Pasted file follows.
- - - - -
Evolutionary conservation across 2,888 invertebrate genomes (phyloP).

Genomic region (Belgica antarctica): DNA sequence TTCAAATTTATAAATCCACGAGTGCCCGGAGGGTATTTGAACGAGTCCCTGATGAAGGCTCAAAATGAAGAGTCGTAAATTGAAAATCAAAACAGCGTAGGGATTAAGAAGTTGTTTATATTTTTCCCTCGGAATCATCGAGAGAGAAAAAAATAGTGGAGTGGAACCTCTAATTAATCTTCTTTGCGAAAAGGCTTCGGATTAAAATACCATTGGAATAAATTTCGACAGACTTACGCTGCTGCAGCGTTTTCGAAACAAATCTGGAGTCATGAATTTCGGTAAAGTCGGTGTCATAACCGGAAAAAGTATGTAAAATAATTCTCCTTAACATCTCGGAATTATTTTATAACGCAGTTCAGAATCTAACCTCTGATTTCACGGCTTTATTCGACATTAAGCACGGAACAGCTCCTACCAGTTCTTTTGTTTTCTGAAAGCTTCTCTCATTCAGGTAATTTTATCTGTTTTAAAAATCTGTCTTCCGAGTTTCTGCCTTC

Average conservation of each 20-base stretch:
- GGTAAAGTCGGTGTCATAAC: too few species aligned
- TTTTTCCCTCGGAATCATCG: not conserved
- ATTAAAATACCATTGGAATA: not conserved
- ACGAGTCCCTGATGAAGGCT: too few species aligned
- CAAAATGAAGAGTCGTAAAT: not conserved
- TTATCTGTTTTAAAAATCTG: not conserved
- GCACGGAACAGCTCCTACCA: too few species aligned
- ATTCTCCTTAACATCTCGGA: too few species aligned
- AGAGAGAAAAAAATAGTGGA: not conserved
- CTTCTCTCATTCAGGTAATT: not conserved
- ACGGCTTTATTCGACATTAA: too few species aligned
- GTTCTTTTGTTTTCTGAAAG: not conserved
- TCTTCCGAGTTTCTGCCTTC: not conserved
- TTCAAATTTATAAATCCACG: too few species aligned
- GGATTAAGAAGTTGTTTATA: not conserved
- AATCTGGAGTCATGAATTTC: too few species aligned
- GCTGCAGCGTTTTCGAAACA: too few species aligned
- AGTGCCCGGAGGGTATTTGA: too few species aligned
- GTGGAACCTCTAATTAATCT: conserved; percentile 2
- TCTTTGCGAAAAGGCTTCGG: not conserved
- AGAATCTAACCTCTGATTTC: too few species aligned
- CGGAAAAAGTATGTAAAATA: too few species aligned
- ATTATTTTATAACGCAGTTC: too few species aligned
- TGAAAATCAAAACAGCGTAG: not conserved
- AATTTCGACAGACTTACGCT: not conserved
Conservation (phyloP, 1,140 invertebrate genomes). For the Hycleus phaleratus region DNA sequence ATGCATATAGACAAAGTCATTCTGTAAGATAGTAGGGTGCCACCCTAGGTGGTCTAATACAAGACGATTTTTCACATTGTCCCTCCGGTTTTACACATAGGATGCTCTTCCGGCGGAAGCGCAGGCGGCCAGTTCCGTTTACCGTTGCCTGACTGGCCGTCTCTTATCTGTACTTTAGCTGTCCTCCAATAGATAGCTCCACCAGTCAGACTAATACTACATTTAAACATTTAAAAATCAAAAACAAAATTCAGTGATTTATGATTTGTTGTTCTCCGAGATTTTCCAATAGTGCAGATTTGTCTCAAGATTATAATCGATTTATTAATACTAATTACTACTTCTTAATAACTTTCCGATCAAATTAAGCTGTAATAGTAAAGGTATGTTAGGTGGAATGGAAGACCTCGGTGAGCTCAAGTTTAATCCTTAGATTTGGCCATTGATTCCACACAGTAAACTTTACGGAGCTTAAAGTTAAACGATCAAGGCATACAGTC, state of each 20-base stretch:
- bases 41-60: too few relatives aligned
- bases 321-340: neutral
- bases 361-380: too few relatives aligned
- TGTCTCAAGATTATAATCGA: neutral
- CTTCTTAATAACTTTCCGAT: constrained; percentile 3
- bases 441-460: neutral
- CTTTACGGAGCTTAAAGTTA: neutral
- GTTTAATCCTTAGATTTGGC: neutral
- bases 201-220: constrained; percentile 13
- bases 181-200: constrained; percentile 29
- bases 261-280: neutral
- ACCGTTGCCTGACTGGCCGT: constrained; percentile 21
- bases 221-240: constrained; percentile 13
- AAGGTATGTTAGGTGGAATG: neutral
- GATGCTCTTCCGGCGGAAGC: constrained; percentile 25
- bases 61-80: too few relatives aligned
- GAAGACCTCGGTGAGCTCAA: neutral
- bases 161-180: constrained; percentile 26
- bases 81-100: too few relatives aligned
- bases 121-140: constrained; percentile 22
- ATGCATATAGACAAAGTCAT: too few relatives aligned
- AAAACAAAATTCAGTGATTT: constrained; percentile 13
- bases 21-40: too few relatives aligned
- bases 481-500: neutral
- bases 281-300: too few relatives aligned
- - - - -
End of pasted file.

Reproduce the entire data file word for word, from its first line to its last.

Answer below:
Evolutionary conservation across 2,888 invertebrate genomes (phyloP).

Genomic region (Belgica antarctica): DNA sequence TTCAAATTTATAAATCCACGAGTGCCCGGAGGGTATTTGAACGAGTCCCTGATGAAGGCTCAAAATGAAGAGTCGTAAATTGAAAATCAAAACAGCGTAGGGATTAAGAAGTTGTTTATATTTTTCCCTCGGAATCATCGAGAGAGAAAAAAATAGTGGAGTGGAACCTCTAATTAATCTTCTTTGCGAAAAGGCTTCGGATTAAAATACCATTGGAATAAATTTCGACAGACTTACGCTGCTGCAGCGTTTTCGAAACAAATCTGGAGTCATGAATTTCGGTAAAGTCGGTGTCATAACCGGAAAAAGTATGTAAAATAATTCTCCTTAACATCTCGGAATTATTTTATAACGCAGTTCAGAATCTAACCTCTGATTTCACGGCTTTATTCGACATTAAGCACGGAACAGCTCCTACCAGTTCTTTTGTTTTCTGAAAGCTTCTCTCATTCAGGTAATTTTATCTGTTTTAAAAATCTGTCTTCCGAGTTTCTGCCTTC

Average conservation of each 20-base stretch:
- GGTAAAGTCGGTGTCATAAC: too few species aligned
- TTTTTCCCTCGGAATCATCG: not conserved
- ATTAAAATACCATTGGAATA: not conserved
- ACGAGTCCCTGATGAAGGCT: too few species aligned
- CAAAATGAAGAGTCGTAAAT: not conserved
- TTATCTGTTTTAAAAATCTG: not conserved
- GCACGGAACAGCTCCTACCA: too few species aligned
- ATTCTCCTTAACATCTCGGA: too few species aligned
- AGAGAGAAAAAAATAGTGGA: not conserved
- CTTCTCTCATTCAGGTAATT: not conserved
- ACGGCTTTATTCGACATTAA: too few species aligned
- GTTCTTTTGTTTTCTGAAAG: not conserved
- TCTTCCGAGTTTCTGCCTTC: not conserved
- TTCAAATTTATAAATCCACG: too few species aligned
- GGATTAAGAAGTTGTTTATA: not conserved
- AATCTGGAGTCATGAATTTC: too few species aligned
- GCTGCAGCGTTTTCGAAACA: too few species aligned
- AGTGCCCGGAGGGTATTTGA: too few species aligned
- GTGGAACCTCTAATTAATCT: conserved; percentile 2
- TCTTTGCGAAAAGGCTTCGG: not conserved
- AGAATCTAACCTCTGATTTC: too few species aligned
- CGGAAAAAGTATGTAAAATA: too few species aligned
- ATTATTTTATAACGCAGTTC: too few species aligned
- TGAAAATCAAAACAGCGTAG: not conserved
- AATTTCGACAGACTTACGCT: not conserved
Conservation (phyloP, 1,140 invertebrate genomes). For the Hycleus phaleratus region DNA sequence ATGCATATAGACAAAGTCATTCTGTAAGATAGTAGGGTGCCACCCTAGGTGGTCTAATACAAGACGATTTTTCACATTGTCCCTCCGGTTTTACACATAGGATGCTCTTCCGGCGGAAGCGCAGGCGGCCAGTTCCGTTTACCGTTGCCTGACTGGCCGTCTCTTATCTGTACTTTAGCTGTCCTCCAATAGATAGCTCCACCAGTCAGACTAATACTACATTTAAACATTTAAAAATCAAAAACAAAATTCAGTGATTTATGATTTGTTGTTCTCCGAGATTTTCCAATAGTGCAGATTTGTCTCAAGATTATAATCGATTTATTAATACTAATTACTACTTCTTAATAACTTTCCGATCAAATTAAGCTGTAATAGTAAAGGTATGTTAGGTGGAATGGAAGACCTCGGTGAGCTCAAGTTTAATCCTTAGATTTGGCCATTGATTCCACACAGTAAACTTTACGGAGCTTAAAGTTAAACGATCAAGGCATACAGTC, state of each 20-base stretch:
- bases 41-60: too few relatives aligned
- bases 321-340: neutral
- bases 361-380: too few relatives aligned
- TGTCTCAAGATTATAATCGA: neutral
- CTTCTTAATAACTTTCCGAT: constrained; percentile 3
- bases 441-460: neutral
- CTTTACGGAGCTTAAAGTTA: neutral
- GTTTAATCCTTAGATTTGGC: neutral
- bases 201-220: constrained; percentile 13
- bases 181-200: constrained; percentile 29
- bases 261-280: neutral
- ACCGTTGCCTGACTGGCCGT: constrained; percentile 21
- bases 221-240: constrained; percentile 13
- AAGGTATGTTAGGTGGAATG: neutral
- GATGCTCTTCCGGCGGAAGC: constrained; percentile 25
- bases 61-80: too few relatives aligned
- GAAGACCTCGGTGAGCTCAA: neutral
- bases 161-180: constrained; percentile 26
- bases 81-100: too few relatives aligned
- bases 121-140: constrained; percentile 22
- ATGCATATAGACAAAGTCAT: too few relatives aligned
- AAAACAAAATTCAGTGATTT: constrained; percentile 13
- bases 21-40: too few relatives aligned
- bases 481-500: neutral
- bases 281-300: too few relatives aligned